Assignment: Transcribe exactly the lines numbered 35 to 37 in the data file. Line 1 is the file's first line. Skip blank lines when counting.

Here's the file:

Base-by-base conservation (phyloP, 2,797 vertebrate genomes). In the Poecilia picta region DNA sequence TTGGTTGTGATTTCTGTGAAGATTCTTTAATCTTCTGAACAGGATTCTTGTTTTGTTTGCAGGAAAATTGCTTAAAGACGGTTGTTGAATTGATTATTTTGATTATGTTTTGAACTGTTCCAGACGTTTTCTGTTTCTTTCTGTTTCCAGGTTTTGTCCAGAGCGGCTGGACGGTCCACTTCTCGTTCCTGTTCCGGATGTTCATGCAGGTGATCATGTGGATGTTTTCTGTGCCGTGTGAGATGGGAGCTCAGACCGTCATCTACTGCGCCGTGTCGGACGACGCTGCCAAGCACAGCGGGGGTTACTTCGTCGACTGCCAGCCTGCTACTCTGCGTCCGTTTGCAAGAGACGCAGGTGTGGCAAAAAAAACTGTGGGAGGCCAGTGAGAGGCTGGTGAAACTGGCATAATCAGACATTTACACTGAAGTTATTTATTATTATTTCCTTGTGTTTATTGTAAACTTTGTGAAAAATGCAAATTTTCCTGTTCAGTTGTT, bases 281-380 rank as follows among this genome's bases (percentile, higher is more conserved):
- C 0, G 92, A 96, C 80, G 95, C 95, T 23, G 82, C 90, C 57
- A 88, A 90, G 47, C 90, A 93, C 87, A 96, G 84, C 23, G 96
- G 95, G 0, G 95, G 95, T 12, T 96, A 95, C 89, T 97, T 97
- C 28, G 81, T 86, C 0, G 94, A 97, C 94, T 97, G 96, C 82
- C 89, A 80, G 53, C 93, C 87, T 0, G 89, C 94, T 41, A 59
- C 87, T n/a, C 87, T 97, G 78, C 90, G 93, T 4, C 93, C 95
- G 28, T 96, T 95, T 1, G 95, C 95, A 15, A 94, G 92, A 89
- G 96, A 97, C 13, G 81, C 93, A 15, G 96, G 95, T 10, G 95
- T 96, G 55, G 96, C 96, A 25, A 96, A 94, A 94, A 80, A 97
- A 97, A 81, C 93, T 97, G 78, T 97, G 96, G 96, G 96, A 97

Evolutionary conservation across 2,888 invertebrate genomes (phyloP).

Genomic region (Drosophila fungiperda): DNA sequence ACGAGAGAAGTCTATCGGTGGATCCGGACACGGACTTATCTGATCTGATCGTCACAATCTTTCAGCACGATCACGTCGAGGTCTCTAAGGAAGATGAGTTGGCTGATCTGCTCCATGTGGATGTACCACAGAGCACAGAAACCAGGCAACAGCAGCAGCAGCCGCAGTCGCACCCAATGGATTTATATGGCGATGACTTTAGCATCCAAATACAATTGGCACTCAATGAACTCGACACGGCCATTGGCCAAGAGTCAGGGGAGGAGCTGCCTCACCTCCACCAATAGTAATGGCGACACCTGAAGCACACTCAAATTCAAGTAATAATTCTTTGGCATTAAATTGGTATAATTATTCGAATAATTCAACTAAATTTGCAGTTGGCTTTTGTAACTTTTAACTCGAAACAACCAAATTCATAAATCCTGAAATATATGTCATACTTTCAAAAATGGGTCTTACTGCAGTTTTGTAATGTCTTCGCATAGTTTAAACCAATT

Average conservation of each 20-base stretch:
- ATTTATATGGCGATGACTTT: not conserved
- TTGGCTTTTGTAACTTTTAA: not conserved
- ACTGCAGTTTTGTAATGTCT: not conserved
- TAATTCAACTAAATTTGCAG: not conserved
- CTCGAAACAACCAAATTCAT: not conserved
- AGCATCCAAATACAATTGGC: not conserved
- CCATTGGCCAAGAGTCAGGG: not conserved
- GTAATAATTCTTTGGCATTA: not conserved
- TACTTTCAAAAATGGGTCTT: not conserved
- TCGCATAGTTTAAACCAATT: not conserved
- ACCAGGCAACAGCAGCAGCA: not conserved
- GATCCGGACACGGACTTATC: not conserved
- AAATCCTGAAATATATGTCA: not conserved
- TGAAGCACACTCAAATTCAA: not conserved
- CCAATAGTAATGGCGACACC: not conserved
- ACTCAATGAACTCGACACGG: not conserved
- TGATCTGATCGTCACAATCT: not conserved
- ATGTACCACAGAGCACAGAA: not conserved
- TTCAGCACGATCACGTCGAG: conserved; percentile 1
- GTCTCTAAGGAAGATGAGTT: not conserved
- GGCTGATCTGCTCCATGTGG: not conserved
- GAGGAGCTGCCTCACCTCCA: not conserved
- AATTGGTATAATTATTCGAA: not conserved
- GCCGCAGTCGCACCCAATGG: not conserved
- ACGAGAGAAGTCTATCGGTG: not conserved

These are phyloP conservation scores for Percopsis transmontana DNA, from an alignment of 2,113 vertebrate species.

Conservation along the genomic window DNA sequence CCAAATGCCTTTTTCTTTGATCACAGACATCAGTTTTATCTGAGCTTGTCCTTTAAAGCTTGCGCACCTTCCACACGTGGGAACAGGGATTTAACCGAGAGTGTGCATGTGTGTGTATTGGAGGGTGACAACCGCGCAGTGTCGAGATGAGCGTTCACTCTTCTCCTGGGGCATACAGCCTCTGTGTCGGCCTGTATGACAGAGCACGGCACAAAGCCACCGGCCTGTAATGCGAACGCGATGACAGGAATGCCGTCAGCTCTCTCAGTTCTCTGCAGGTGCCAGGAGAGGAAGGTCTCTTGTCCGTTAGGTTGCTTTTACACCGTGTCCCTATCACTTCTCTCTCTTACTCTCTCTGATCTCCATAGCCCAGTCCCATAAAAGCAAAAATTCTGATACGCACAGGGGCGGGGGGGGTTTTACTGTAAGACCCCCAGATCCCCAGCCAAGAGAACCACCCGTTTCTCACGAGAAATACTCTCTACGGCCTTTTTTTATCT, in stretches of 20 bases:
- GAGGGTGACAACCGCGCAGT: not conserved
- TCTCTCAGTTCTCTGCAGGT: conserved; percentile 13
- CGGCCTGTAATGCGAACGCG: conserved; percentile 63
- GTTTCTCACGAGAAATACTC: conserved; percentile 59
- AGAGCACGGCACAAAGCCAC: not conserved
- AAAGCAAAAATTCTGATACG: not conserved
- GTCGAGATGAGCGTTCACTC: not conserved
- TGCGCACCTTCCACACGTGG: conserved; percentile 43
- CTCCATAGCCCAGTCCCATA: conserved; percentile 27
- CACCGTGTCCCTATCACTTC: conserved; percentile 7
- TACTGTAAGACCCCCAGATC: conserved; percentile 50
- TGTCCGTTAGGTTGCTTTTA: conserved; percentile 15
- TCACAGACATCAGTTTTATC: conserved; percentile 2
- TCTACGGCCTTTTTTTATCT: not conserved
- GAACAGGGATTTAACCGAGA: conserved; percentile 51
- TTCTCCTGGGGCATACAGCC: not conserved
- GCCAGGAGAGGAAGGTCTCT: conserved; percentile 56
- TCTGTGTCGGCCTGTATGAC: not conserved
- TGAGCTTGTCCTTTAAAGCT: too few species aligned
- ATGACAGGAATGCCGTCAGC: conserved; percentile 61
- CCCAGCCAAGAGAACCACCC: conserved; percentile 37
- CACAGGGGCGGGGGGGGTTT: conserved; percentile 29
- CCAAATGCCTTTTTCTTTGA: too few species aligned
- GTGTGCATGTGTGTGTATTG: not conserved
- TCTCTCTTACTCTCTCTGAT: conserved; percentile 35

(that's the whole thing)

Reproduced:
- GGCTGATCTGCTCCATGTGG: not conserved
- GAGGAGCTGCCTCACCTCCA: not conserved
- AATTGGTATAATTATTCGAA: not conserved